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Title in Portuguese: Antifungal resistance and virulence among Candida spp. from captive amazonian manatees and west Indian manatees : potential impacts on animal and environmental health
Author: Sidrim, José Júlio Costa
Carvalho, Vitor Luz
Castelo-Branco, Débora de Souza Collares Maia
Brilhante, Raimunda Sâmia Nogueira
Guedes, Gláucia Morgana de Melo
Barbosa, Giovanna Riello
Lazzarini, Stella Maris
Oliveira, Daniella Carvalho Ribeiro
Meirelles, Ana Carolina Oliveira de
Attademo, Fernanda Löffler Niemeyer
Freire, Augusto Carlos da Bôaviagem
Pereira-Neto, Pereira-Neto
Cordeiro, Rossana de Aguiar
Moreira, José Luciano Bezerra
Rocha, Marcos Fábio Gadelha
Keywords: Trichechus
Saúde Ambiental
Issue Date: Jan-2016
Publisher: Ecohealth
Citation: SIDRIM, J. J. C. et al. Antifungal resistance and virulence among Candida spp. from captive Amazonian manatees and west Indian manatees : potential impacts on animal and environmental health. Ecohealth, New York, p. 1-11, jan. 2016.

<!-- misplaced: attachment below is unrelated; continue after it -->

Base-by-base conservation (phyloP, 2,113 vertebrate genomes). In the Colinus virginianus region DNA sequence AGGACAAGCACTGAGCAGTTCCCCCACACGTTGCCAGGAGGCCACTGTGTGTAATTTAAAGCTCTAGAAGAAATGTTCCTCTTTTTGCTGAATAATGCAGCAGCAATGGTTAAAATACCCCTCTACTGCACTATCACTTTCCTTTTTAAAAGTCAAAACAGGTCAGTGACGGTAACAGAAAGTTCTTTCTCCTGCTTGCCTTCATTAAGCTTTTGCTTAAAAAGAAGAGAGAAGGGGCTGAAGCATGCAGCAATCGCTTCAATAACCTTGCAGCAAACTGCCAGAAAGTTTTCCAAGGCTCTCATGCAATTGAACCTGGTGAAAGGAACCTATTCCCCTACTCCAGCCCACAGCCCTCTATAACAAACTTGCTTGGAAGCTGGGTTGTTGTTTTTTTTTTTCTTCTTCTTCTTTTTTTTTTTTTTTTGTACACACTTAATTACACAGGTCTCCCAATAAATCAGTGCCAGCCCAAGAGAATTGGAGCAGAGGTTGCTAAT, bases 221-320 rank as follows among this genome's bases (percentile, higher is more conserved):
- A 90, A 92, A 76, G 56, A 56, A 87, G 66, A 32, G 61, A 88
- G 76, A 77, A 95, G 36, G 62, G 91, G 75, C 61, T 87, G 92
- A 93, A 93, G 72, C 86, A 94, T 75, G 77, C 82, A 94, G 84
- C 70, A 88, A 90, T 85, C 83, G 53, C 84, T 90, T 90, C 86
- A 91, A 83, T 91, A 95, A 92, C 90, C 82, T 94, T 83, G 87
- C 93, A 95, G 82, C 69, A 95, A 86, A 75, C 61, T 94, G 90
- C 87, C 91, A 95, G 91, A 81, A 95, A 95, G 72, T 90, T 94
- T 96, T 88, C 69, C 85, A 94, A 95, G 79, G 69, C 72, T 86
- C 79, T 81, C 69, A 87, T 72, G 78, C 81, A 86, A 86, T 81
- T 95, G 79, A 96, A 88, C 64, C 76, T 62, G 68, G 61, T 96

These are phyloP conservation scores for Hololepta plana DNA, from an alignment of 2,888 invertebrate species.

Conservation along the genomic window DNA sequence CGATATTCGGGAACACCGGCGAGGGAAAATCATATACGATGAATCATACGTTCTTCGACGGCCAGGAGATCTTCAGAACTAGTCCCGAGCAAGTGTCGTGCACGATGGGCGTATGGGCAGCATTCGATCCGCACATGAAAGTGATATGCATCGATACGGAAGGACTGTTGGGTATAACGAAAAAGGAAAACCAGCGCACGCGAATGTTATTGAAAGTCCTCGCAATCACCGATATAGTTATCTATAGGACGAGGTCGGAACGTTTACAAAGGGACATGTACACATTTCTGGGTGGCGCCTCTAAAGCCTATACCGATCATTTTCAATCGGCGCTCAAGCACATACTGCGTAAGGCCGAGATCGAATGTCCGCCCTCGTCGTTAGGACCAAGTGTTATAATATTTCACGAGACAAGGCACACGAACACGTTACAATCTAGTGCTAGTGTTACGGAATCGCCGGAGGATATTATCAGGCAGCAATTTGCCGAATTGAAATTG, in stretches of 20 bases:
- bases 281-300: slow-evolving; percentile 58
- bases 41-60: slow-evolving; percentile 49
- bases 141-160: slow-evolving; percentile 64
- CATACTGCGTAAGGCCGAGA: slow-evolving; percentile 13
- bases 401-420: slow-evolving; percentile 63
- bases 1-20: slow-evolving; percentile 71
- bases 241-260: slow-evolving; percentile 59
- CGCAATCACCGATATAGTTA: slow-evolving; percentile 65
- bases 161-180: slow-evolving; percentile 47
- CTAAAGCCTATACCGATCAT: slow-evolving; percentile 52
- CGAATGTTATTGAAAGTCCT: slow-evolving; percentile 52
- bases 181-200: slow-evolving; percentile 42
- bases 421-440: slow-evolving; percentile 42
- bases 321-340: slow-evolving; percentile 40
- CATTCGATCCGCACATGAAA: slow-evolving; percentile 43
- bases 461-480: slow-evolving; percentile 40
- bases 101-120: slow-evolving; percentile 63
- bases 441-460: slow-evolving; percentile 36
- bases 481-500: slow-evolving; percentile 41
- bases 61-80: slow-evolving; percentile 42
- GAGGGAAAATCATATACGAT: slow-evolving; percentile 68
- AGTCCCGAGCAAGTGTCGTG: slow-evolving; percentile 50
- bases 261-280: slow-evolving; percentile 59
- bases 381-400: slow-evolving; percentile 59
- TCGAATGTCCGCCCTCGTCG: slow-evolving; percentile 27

Abstract: This work aimed at evaluating the antifungal susceptibility and production of virulence factors by Candida spp. isolated from sirenians in Brazil. The isolates (n = 105) were recovered from the natural cavities of Amazonian and West Indian manatees and were tested for the susceptibility to amphotericin B, itraconazole, and fluconazole and for the production of phospholipases, proteases, and biofilm. The minimum inhibitory concentrations (MICs) for amphotericin B ranged from 0.03 to 1 lg/mL, and no resistant isolates were detected. Itraconazole and fluconazole MICs ranged from 0.03 to 16 lg/mL and from 0.125 to 64 lg/mL, respectively, and 35.2% (37/105) of the isolates were resistant to at least one of these azole drugs. Concerning the production of virulence factors, phospholipase activity was observed in 67.6% (71/105) of the isolates, while protease activity and biofilm production were detected in 50.5% (53/105) and 32.4% (34/105) of the isolates, respectively. Since the natural cavities of manatees are colonized by resistant and virulent strains of Candida spp., these animals can act as sources of resistance and virulence genes for the environment, conspecifics and other animal species, demonstrating the potential environmental impacts associated with their release back into their natural habitat.
metadata.dc.type: Artigo de Periódico
Appears in Collections:DPML - Artigos publicados em revista científica

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